This article is part of an Essential Guide, our editor-selected collection of our best articles, videos and other content on this topic. Explore more in this guide:
1. - How the RAID volume is used today: Read more in this section
- Why there's still time for RAID volumes to rule
Explore other sections in this guide:
- 2. - Overcoming common RAID problems
- 3. - RAID replacement: A look at the contenders
- 4. - Use new technologies to bolster RAID
A crescendo of voices in the analyst and vendor communities have declared that RAID technologies are headed to the dustbin of history, alongside tape and mainframes. As with the other aforementioned technologies, the truth of the matter is not so clear-cut.
So, is RAID really dead? No. RAID remains one of the most sought-after features on most storage array products, as it's the quintessential "checklist" feature governing acquisition decisions. Until buyers cease to prioritize RAID on their list of must-haves, RAID technologies will persist.
For now, improvements in RAID strategies, combined with the familiarity of RAID among storage administrators, are likely to support the continued use of RAID in disk storage, despite the increasing availability of alternatives such as erasure coding. Applied judiciously, RAID is still appropriate for most data protection applications.
RAID 1, or mirroring, was an early favorite of storage planners because it provides a mirror copy of every disk drive. However, the cost of doubling up on every disk drive to protect against the possibility of a drive failure was high, driving the adoption of RAID 4 and RAID 5 (which used block striping with dedicated or distributed parity, so that one disk could be used to reconstruct the data from the entire RAID volume). Given the vulnerability of parity methods to bit-error corruption and second (or third) drive failures during RAID rebuild, RAID 1 has come back into view as an attractive alternative.
However, RAID 1 mirroring has been criticized for its susceptibility to failure, especially when it's deployed in a 0+1 configuration. With 0+1, several disks are striped together into sets (RAID 0) that are then mirrored, one for one, to an identical set of striped disks: hence the expression 0 (for RAID 0) plus 1 (RAID 1 mirroring). Statistically, the chances of losing one drive from each set are 4:7 -- and any loss requires a full re-mirroring of the whole set of replacement drives.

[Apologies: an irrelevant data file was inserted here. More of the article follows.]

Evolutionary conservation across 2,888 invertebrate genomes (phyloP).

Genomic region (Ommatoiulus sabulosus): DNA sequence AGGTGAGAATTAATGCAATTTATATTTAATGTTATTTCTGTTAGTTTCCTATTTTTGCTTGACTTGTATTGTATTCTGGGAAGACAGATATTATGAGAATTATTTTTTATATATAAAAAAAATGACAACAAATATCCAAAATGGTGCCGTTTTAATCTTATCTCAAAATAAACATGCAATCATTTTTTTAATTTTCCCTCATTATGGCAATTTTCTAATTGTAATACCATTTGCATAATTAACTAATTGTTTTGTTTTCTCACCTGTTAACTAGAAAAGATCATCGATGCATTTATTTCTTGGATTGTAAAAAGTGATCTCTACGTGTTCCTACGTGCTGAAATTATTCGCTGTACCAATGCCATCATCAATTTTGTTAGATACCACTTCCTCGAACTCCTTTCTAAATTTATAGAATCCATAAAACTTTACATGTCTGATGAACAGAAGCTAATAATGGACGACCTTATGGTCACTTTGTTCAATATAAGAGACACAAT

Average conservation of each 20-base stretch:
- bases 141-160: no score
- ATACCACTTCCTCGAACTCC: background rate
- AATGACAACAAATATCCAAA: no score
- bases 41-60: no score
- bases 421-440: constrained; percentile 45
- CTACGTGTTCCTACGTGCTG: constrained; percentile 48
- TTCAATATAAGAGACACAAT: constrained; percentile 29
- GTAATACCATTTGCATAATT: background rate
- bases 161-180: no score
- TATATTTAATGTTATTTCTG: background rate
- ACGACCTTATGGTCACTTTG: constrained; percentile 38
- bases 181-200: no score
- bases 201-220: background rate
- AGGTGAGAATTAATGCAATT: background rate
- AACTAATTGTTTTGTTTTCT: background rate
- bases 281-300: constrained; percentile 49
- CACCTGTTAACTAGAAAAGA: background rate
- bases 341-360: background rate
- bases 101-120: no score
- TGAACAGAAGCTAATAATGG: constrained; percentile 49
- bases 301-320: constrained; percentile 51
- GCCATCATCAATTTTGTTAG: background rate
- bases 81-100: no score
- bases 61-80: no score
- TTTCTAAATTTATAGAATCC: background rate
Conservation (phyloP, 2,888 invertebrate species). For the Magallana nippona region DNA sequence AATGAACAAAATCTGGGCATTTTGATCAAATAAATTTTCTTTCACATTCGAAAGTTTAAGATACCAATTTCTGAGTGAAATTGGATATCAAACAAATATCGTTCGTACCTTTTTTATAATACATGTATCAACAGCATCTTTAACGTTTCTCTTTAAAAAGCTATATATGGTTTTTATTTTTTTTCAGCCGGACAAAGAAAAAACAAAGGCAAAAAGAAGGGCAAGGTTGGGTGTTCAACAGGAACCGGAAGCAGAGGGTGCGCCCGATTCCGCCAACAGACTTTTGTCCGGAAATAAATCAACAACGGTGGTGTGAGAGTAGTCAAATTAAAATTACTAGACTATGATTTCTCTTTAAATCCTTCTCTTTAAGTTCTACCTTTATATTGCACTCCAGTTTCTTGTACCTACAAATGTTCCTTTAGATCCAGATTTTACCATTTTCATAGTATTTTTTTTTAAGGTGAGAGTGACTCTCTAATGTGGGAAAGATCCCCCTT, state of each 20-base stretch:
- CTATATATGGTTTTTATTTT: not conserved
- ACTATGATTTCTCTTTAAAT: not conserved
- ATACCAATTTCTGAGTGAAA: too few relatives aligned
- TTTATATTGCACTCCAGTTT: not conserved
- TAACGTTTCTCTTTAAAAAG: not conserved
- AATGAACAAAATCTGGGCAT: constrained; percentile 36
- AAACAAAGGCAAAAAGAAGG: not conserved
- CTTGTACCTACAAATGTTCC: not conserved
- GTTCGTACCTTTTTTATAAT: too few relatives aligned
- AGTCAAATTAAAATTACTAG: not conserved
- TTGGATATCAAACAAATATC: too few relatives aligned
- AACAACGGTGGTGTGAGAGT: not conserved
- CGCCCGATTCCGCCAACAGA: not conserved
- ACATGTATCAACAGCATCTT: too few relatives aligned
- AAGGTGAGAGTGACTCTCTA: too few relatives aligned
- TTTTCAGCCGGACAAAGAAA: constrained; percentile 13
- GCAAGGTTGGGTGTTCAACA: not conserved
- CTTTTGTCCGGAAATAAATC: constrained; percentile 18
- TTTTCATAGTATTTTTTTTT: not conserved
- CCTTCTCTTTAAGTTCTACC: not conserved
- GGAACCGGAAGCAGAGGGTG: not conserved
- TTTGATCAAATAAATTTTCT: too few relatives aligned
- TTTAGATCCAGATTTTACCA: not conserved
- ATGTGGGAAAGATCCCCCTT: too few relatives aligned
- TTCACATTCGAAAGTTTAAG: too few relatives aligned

RAID 1+0 is increasingly substituted for 0+1. With 1+0, individual drives are mirrored together, and then the drives are striped together to form two volumes. For the RAID set to fail, two drives that are mirrored in RAID 1 must fail concurrently, an event with a low 1:7 probability of occurring. When a single mirrored drive fails, rebuilds (re-mirroring) are relatively quick, since only one physical disk must be re-mirrored.
In the final analysis, there is still some room to maneuver in RAID technologies themselves. Plus, there are external data protection technologies involving other kinds of replication (continuous data protection, for example) that can supplement the protection afforded at the hardware level by RAID. Replicating the data on a RAID volume to another volume could be viewed as a sort of uber-RAID scheme, delivering another layer of protection against RAID set failure. It could be accomplished readily using synchronous replication from one array to another, or by doing snapshots of RAID set deltas (changed data) on a routine basis and writing the snaps onto the redundant storage target.
Another approach is to retain RAID-based data protection at the physical storage layer, but to virtualize storage using a storage hypervisor. Virtual volumes leverage the capacity of the underlying physical infrastructure but enable replication that is independent of specific hardware configurations. This may enable replication across different physical spindles in different arrays, reducing the statistical risk of a catastrophic failure.